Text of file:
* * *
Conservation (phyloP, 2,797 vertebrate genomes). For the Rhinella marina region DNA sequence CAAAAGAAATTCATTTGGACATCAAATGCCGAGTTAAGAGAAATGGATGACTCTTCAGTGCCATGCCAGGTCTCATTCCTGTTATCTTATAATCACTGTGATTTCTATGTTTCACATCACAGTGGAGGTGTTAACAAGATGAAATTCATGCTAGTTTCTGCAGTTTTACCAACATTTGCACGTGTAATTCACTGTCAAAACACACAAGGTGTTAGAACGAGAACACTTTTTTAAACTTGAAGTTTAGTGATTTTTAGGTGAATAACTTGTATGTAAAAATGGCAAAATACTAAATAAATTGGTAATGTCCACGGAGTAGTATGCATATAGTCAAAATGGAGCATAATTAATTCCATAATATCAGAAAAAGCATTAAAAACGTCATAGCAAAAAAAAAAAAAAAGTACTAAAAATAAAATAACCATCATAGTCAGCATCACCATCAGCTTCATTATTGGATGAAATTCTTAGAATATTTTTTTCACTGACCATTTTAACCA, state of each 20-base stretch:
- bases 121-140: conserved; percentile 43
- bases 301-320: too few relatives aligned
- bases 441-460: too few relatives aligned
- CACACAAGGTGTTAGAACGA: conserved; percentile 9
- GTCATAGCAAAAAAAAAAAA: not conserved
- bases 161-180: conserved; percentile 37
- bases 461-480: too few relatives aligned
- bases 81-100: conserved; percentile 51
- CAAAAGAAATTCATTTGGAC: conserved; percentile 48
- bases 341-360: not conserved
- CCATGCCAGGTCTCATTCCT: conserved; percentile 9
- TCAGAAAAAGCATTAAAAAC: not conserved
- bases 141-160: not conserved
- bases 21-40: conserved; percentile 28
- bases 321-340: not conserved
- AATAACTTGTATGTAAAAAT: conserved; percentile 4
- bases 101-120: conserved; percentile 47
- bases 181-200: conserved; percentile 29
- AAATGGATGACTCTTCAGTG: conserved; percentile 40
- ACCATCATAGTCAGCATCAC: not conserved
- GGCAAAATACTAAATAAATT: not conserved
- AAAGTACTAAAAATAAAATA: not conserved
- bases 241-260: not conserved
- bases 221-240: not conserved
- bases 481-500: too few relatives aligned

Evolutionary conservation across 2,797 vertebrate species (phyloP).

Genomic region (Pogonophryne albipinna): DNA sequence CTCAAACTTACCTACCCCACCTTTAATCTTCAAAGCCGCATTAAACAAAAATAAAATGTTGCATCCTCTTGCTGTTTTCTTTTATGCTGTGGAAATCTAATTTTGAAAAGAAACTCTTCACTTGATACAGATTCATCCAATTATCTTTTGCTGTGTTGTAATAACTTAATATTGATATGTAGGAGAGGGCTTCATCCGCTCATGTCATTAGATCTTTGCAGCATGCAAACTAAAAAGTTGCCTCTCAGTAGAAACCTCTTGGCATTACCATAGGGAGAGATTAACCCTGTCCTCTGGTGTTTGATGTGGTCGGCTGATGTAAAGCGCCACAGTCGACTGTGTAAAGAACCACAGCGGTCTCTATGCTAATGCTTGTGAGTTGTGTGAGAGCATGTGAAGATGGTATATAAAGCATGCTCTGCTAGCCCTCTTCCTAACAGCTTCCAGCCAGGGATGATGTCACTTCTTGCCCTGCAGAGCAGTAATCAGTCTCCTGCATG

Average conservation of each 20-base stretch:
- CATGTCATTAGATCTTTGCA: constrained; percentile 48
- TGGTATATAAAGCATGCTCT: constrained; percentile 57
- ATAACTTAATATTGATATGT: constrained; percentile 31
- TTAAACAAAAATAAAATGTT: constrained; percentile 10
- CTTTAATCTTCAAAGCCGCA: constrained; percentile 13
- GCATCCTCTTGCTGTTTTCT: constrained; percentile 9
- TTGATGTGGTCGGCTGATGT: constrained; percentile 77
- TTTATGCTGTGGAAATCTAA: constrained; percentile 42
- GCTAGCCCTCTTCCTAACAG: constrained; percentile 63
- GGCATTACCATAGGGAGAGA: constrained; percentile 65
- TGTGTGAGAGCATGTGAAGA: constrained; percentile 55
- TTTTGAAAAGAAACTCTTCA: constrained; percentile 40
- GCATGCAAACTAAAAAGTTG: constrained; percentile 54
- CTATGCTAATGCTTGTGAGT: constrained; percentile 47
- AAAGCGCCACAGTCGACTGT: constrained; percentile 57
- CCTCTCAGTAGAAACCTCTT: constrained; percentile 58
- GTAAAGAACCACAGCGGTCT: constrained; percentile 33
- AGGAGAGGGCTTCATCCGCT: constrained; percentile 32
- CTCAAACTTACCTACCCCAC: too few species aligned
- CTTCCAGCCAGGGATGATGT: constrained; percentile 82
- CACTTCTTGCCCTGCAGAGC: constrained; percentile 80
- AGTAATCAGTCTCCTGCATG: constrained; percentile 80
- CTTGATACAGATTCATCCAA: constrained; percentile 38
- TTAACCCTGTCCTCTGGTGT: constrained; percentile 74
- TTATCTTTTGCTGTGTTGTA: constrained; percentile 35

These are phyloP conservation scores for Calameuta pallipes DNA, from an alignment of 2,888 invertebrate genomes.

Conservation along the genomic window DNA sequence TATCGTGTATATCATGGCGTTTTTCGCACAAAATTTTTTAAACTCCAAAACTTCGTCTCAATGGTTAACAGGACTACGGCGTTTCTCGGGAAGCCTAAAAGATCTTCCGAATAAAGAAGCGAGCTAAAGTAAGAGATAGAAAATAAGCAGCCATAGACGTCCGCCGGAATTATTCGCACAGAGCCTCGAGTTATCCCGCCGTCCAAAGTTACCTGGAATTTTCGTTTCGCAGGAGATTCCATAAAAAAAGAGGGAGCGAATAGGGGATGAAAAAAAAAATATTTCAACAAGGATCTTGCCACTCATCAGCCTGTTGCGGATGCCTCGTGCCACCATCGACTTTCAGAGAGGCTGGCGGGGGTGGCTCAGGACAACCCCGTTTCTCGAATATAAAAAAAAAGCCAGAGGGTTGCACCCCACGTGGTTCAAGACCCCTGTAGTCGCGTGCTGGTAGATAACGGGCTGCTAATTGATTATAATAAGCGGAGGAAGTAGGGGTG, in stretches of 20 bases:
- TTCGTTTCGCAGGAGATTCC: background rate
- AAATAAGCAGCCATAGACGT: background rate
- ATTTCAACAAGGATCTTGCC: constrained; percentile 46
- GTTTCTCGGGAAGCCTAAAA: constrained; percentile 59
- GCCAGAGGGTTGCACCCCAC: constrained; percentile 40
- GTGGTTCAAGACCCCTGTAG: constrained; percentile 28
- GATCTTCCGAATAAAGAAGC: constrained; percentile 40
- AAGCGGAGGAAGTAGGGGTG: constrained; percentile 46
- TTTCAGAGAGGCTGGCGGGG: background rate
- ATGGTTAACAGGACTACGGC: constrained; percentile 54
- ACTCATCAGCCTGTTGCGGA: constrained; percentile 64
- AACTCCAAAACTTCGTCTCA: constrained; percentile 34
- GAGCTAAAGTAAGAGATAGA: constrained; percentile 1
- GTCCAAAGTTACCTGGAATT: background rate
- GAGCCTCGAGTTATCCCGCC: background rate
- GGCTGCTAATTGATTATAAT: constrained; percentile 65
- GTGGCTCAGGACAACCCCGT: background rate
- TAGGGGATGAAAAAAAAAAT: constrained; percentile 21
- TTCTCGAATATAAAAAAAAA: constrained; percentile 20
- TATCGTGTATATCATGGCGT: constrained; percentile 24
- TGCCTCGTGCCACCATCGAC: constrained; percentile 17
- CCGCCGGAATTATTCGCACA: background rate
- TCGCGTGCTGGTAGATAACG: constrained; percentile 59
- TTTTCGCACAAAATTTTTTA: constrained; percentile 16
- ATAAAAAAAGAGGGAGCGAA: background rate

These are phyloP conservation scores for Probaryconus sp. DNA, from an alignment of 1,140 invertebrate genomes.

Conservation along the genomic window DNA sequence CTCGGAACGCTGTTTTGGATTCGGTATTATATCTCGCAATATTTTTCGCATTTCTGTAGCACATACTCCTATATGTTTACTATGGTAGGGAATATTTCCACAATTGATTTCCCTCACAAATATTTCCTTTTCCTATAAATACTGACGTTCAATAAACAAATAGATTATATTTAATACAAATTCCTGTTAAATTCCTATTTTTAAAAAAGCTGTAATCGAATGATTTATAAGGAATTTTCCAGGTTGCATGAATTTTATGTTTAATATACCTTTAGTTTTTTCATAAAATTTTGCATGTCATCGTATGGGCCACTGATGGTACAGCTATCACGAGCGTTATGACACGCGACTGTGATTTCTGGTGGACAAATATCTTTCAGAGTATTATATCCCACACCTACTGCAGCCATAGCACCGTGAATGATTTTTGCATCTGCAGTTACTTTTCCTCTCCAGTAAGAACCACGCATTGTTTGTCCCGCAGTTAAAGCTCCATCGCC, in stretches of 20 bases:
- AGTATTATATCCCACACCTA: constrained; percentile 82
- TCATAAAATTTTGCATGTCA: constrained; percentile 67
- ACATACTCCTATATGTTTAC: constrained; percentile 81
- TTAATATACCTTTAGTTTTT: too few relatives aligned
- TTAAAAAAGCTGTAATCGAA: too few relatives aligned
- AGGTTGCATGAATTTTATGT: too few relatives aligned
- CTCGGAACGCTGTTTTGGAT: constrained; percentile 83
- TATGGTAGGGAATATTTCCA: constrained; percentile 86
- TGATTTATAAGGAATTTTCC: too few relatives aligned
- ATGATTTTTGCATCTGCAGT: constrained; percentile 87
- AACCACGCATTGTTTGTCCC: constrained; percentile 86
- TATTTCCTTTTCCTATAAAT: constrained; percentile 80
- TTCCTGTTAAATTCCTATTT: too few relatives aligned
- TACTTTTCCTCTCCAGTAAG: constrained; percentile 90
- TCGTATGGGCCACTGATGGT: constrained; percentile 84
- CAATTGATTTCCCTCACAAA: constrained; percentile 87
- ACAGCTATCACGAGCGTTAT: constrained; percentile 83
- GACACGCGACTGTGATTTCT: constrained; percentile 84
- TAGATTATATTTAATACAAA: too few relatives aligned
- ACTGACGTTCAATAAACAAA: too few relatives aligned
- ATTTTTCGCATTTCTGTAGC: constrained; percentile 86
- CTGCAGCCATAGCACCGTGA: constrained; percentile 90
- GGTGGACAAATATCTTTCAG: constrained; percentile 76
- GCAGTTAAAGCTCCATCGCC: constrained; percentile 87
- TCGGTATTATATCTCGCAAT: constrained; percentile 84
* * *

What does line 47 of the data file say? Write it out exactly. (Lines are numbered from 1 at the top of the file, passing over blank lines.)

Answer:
- AGGAGAGGGCTTCATCCGCT: constrained; percentile 32